Background: Bone-marrow micrometastases have been found in patients with primary breast cancer. We report long-term follow-up of women with primary breast cancer, diagnosed between 1981 and 1986, who had multiple aspirates taken at the time of initial surgery.
Methods: 350 women with primary breast cancer were examined immunocytochemically with antibody to epithelial membrane antigen. We investigated associations with various prognostic factors as well as the effect of micrometastases on relapse-free survival and overall survival.
Findings: At median follow-up of 12.5 years, 151 patients had metastatic disease and 136 patients had died from breast cancer. 10-year relapse-free and overall survival were 43.9% (95% CI 33.4-54.7) and 44.9% (34.2-55.9) in patients with micrometastases, and 62.7% (56.5-68.6) and 65.7% (59.4-71.5) in patients without micrometastases at presentation (p<0.001). For relapse-free survival and overall survival, allowing for tumour size, lymph-node status, and vascular invasion, the effect of micrometastases decreased and was no longer significant, with a hazard ratio of 1.09 (0.74-1.61) for relapse-free survival and 1.21 (0.84-1.75) for overall survival.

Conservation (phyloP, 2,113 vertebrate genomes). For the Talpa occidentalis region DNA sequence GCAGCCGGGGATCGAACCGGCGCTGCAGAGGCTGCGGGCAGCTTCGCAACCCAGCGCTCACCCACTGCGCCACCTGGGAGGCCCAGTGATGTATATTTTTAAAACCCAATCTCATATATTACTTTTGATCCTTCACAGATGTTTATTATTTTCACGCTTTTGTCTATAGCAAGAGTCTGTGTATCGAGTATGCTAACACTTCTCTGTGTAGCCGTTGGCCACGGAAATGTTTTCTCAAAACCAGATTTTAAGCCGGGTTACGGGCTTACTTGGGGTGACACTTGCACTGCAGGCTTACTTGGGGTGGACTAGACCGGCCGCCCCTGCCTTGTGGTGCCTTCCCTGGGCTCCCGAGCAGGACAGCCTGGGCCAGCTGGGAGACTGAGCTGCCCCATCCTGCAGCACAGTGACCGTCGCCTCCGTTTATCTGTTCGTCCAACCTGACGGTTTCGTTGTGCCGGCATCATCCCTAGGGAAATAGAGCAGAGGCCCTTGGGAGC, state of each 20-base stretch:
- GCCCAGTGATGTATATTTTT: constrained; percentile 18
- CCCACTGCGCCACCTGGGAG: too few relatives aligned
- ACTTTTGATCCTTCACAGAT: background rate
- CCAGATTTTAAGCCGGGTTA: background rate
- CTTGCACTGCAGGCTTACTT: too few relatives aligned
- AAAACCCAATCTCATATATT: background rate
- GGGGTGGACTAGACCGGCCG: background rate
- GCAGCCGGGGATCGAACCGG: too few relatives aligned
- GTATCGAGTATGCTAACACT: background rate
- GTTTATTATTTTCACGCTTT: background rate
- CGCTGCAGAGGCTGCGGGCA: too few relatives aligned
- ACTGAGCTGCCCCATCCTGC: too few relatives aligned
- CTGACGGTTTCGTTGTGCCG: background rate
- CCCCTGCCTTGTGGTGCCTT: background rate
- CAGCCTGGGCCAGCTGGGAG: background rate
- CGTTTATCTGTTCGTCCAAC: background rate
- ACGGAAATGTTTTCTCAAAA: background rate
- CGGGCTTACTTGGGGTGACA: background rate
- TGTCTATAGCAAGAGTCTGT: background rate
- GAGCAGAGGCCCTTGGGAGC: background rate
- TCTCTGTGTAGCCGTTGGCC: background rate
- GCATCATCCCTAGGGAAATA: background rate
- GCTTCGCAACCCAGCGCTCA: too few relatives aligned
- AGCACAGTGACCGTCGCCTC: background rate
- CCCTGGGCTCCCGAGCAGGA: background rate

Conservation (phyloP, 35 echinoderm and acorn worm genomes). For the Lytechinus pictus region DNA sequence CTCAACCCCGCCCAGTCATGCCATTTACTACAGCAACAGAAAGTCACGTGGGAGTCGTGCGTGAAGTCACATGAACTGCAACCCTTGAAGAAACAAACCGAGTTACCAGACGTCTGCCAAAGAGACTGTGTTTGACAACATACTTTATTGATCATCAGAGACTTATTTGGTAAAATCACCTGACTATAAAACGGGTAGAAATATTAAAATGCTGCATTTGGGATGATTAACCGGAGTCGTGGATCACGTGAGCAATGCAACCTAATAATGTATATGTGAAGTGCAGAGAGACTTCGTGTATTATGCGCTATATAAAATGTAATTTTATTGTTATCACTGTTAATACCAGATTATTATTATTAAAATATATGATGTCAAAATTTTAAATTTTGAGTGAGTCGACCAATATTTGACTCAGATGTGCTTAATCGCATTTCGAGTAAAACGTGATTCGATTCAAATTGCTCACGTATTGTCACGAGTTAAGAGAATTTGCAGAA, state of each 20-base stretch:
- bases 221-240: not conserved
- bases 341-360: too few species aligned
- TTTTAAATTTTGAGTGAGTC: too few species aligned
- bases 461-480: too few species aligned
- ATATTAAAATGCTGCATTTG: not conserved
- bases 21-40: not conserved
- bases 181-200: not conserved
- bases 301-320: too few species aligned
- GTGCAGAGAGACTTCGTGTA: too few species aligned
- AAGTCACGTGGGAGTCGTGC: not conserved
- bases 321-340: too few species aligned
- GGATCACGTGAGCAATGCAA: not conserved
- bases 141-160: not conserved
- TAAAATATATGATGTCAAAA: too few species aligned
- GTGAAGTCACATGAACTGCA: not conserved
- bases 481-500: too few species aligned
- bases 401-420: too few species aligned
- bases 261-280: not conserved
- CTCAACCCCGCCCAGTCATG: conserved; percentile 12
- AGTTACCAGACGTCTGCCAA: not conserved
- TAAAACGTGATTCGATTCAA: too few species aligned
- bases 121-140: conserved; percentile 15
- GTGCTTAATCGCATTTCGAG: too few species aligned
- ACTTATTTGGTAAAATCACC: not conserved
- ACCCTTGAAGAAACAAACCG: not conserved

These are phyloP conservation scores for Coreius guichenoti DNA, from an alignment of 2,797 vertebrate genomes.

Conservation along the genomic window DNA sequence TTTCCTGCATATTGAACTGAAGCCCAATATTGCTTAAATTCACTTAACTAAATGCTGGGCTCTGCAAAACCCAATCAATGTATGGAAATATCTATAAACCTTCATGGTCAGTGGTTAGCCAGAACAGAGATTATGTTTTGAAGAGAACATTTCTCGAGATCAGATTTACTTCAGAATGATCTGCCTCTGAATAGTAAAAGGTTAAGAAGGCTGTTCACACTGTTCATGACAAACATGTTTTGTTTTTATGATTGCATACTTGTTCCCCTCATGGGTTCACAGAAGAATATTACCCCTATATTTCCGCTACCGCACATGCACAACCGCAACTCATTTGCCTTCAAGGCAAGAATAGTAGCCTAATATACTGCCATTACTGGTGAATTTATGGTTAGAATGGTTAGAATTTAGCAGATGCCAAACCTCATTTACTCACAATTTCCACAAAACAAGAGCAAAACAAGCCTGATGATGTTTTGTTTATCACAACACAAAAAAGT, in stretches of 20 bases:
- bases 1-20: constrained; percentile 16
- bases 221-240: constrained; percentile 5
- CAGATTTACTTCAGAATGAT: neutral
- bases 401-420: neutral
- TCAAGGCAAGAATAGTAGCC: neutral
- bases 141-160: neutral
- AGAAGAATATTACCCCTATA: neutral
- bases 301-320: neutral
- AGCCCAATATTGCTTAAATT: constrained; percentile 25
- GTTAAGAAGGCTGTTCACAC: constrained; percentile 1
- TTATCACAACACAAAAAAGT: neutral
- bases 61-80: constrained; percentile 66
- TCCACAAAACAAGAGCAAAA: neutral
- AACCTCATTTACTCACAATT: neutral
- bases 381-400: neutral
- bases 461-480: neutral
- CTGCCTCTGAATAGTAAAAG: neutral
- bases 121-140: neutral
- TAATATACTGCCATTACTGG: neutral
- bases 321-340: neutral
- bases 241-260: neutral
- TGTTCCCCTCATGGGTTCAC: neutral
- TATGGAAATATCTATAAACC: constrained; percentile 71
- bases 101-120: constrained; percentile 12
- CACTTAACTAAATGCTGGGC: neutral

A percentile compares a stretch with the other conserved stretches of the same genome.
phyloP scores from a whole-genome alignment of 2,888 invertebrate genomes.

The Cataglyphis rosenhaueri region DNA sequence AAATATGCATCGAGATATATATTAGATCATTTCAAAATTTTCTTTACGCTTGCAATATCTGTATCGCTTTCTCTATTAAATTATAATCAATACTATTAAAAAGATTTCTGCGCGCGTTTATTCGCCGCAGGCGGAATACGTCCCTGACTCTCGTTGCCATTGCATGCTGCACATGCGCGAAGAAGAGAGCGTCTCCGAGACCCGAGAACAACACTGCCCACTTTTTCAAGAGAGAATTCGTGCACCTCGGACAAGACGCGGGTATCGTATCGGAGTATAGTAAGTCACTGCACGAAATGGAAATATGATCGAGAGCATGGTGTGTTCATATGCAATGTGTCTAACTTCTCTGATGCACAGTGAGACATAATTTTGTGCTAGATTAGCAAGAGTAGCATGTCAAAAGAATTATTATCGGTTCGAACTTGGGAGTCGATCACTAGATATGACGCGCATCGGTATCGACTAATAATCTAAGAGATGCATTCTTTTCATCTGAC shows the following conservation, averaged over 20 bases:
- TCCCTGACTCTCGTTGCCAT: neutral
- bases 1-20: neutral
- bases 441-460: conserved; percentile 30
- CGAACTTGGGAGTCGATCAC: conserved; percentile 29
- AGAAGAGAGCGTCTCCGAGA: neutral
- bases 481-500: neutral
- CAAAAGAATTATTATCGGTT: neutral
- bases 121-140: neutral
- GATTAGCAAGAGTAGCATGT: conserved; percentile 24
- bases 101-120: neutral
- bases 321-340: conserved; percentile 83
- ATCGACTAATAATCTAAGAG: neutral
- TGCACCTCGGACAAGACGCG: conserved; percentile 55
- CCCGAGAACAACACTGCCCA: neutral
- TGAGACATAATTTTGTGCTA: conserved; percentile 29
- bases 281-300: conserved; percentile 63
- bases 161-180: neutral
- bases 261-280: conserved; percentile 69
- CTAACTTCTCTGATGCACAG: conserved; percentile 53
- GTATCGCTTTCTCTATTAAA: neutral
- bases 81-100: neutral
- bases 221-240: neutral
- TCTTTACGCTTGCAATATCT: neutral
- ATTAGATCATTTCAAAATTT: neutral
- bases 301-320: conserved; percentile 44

Interpretation: The presence of bone-marrow micrometastases in patients with primary breast cancer is associated with a shorter relapse-free survival and overall survival, but is not an independent prognostic factor. This immunocytochemical technique may be of value in patients for whom pathological tumour size and lymph-node status are unavailable (ie, patients receiving primary medical treatment).